And it only gets worse. Presaging her future role as diplomat, Jenifer observes, "I thought her mouth turned down sadly," then moves onto the more pertinent, "I knew everyone hated having Elsie in our room." Even that breath of empathy is short-lived: Elsie, on a strict diet, begs for other people's desserts (an action for which she earns the nickname 'scrounge'), gets 100% on tests (Jenifer is failing math), and finally is found to be the one swiping other students' lunch quarters to spend on chocolate and licorice whips. (Jenifer, in fact, is the one catches her plunking down quarters at the corner store for the latter, then turns her in: "I knew," she tells us, "I had looked into the eyes of a thief.")
The classroom-based narrative is a distinct entity, one that endures because the classroom stands in for the larger social structure of childhood: a delicate petri dish in which authority rules with an unpredictable hand and the tiniest action can upset every other organism. Take Elsie's fatness: as she stands before the class, her condition is less a trait than a probable contagion, the odiferous egg-salad sandwich in the unlucky individual's lunchbag that taints the bearer beyond salvation. Winnowed down to such a narrow focus, each child's brain is similarly without filters: the judgments that float through Jenny's brain — say, that her friend Sharon is extremely piggy about gifts, or that Diane was plenty bossy before her father died — pass effortlessly through her consciousness, while our adult selves tamp down or seek to mitigate similar thinking, remembering on some atavistic level that such judgments could imprison you in the pecking order well into adolescence.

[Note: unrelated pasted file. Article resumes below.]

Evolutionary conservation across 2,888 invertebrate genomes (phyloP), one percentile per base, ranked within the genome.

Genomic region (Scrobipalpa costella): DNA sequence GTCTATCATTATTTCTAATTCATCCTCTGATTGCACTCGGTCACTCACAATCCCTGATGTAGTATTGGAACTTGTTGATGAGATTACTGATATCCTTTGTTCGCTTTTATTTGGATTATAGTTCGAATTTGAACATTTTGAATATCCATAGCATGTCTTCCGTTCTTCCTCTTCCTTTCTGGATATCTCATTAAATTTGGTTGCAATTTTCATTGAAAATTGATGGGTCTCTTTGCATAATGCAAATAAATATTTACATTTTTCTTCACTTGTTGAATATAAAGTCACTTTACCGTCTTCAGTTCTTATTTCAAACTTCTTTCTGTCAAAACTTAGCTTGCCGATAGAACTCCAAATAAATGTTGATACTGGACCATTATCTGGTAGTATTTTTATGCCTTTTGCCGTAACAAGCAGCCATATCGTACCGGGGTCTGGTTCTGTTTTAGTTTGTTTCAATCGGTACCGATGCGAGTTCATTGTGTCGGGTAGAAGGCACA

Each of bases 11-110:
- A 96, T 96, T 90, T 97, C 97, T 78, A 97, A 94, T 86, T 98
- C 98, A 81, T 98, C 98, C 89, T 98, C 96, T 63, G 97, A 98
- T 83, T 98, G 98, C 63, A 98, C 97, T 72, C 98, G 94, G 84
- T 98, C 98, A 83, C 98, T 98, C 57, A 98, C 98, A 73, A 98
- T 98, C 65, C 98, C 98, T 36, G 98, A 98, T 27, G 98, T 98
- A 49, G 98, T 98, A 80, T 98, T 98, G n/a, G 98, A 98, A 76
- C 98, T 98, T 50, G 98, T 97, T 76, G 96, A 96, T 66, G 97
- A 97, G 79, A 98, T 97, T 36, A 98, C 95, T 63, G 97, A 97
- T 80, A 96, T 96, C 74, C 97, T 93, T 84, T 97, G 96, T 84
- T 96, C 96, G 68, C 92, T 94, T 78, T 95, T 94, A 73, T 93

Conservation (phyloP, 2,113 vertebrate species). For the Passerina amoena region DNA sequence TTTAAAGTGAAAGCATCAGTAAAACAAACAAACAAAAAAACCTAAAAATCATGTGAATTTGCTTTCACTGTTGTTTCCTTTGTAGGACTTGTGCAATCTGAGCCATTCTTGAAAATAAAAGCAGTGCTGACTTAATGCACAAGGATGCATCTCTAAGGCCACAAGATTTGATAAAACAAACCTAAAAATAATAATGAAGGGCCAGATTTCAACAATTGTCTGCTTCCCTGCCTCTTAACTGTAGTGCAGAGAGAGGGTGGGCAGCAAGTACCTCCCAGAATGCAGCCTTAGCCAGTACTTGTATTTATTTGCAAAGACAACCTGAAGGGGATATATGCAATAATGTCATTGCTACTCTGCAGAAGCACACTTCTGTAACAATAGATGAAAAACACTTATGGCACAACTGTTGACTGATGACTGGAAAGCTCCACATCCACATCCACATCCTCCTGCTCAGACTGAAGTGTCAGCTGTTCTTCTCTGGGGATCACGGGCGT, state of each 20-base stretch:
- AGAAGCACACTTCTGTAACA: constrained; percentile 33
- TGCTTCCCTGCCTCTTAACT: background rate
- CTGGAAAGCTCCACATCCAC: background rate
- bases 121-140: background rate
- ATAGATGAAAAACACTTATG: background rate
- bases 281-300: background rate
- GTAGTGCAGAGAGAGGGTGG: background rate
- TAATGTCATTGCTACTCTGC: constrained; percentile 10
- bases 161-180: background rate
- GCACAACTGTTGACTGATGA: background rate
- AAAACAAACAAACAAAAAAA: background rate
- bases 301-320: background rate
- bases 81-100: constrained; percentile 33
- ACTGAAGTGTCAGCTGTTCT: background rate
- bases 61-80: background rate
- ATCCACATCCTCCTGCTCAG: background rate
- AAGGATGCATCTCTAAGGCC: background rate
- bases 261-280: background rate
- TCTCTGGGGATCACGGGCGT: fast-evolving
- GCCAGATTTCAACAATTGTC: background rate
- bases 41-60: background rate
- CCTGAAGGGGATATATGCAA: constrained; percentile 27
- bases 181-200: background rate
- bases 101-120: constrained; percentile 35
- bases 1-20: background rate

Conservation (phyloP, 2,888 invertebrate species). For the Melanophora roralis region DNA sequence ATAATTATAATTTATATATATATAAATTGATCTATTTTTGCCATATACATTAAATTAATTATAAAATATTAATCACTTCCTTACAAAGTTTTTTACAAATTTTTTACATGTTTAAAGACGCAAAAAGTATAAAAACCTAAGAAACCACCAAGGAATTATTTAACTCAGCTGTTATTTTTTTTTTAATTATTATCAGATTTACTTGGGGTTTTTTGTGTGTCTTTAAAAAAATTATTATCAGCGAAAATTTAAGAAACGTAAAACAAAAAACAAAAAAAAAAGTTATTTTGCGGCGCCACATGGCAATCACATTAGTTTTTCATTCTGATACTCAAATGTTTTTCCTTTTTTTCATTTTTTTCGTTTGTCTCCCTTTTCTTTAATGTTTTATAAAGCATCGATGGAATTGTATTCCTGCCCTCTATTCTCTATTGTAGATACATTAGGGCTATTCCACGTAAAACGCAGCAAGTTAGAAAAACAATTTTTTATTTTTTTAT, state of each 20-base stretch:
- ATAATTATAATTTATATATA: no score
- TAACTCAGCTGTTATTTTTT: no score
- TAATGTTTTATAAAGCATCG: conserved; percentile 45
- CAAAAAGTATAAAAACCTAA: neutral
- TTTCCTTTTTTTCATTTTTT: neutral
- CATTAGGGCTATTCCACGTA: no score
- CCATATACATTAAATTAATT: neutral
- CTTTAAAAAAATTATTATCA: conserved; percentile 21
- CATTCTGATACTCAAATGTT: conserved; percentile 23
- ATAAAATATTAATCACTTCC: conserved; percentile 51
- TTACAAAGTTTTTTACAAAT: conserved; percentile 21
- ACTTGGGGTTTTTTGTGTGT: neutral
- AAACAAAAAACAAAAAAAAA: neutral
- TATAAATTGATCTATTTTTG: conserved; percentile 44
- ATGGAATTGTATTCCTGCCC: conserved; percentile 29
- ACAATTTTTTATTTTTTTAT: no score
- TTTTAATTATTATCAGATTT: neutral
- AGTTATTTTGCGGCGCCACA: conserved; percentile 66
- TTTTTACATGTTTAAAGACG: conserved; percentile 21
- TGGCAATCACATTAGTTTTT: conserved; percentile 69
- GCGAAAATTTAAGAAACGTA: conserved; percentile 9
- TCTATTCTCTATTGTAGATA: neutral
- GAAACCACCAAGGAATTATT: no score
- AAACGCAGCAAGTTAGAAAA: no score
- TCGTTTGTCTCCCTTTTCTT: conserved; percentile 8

But why shouldn't children judge? Because the other side of childhood Barthe DeClements depicts so unsparingly is how ruthlessly children are judged. In the world of Nothing's Fair in Fifth Grade, your every action is brimming with consequence. Not only can spilling graham crackers on the floor get you smacked across the bottom with a broom (Don't Hurt Elsie!), wanting to eat more than broth and carrots could get you kicked out of school. Eating too much at dinner and grossing out your father's new girlfriend might make him never come around again — and don't even get me started on what might happen if you hit someone with a baseball bat by mistake.